Robot which can have a conversation could improve mental health in care home residents

The robot can learn about the people it has a conversation with Credit: University of Bedfordshire

A University of Bedfordshire study has been trialling using robots to talk to residents in care homes.

The study has found that people who spoke to the robots regularly over a two week period saw a significant improvement in their mental health.

The robots, developed at the University of Genova in Italy, are known as 'culturally competent', which means they can engage with the people they speak to on topics like history and religion. They can also retain information about the people they speak to for use in future conversations.

The University of Bedfordshire's Dr Chris Papadopoulos, the lead author of the study, said there's a chance robots could make a real difference to residential care in the future.

He said: "This study is ground-breaking because it is the largest ever investigation into the use of autonomous social robots for older adults in care settings.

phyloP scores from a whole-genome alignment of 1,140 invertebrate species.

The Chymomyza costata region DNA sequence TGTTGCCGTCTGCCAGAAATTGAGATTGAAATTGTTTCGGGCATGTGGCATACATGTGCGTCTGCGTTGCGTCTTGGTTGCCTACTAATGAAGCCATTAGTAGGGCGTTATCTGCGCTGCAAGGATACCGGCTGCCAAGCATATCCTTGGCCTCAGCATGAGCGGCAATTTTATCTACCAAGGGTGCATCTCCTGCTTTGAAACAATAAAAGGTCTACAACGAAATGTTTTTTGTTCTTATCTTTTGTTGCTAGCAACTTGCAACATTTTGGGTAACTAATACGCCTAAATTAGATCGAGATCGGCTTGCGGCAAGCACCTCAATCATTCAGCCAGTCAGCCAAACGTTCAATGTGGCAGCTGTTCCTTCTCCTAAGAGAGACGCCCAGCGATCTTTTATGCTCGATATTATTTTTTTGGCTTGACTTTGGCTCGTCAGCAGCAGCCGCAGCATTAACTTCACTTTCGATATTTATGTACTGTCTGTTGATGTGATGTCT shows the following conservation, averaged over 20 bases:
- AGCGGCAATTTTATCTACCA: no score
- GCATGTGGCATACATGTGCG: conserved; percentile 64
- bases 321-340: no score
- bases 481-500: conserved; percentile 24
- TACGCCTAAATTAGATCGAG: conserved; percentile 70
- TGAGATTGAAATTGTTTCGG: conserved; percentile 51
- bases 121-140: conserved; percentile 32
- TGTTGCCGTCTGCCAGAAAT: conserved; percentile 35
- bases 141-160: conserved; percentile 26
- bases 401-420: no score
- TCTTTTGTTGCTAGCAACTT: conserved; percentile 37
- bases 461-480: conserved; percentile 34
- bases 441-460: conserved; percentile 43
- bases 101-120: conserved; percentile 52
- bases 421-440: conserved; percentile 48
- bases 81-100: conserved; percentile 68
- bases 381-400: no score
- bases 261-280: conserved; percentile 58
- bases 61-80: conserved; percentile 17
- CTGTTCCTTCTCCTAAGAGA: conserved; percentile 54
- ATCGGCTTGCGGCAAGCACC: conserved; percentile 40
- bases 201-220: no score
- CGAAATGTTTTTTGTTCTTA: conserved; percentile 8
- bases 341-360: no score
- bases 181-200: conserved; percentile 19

"The results show that using artificial intelligence in robots...has real potential benefit to a world that is witnessing more people living longer with fewer people to look after them.

"Poor mental health and loneliness are significant health concerns and we have demonstrated that robots can help alleviate these."

Researchers have collaborated with Advinia, which runs 36 care homes in the UK, to test the robots.

The company's founder praised the impact the study had had so far.

Dr Sanjeev Kanoria said: "This is the only Artificial Intelligence that can enable an open ended communication with a robot and a vulnerable resident.

"We are working towards implementing this into routine care of vulnerable people to reduce anxiety and loneliness and provide continuity of care.

"The robot was tested in Advinia's care homes in the UK. Now we are working towards bringing the robot into routine care, so it can be of real help to older adults and their families."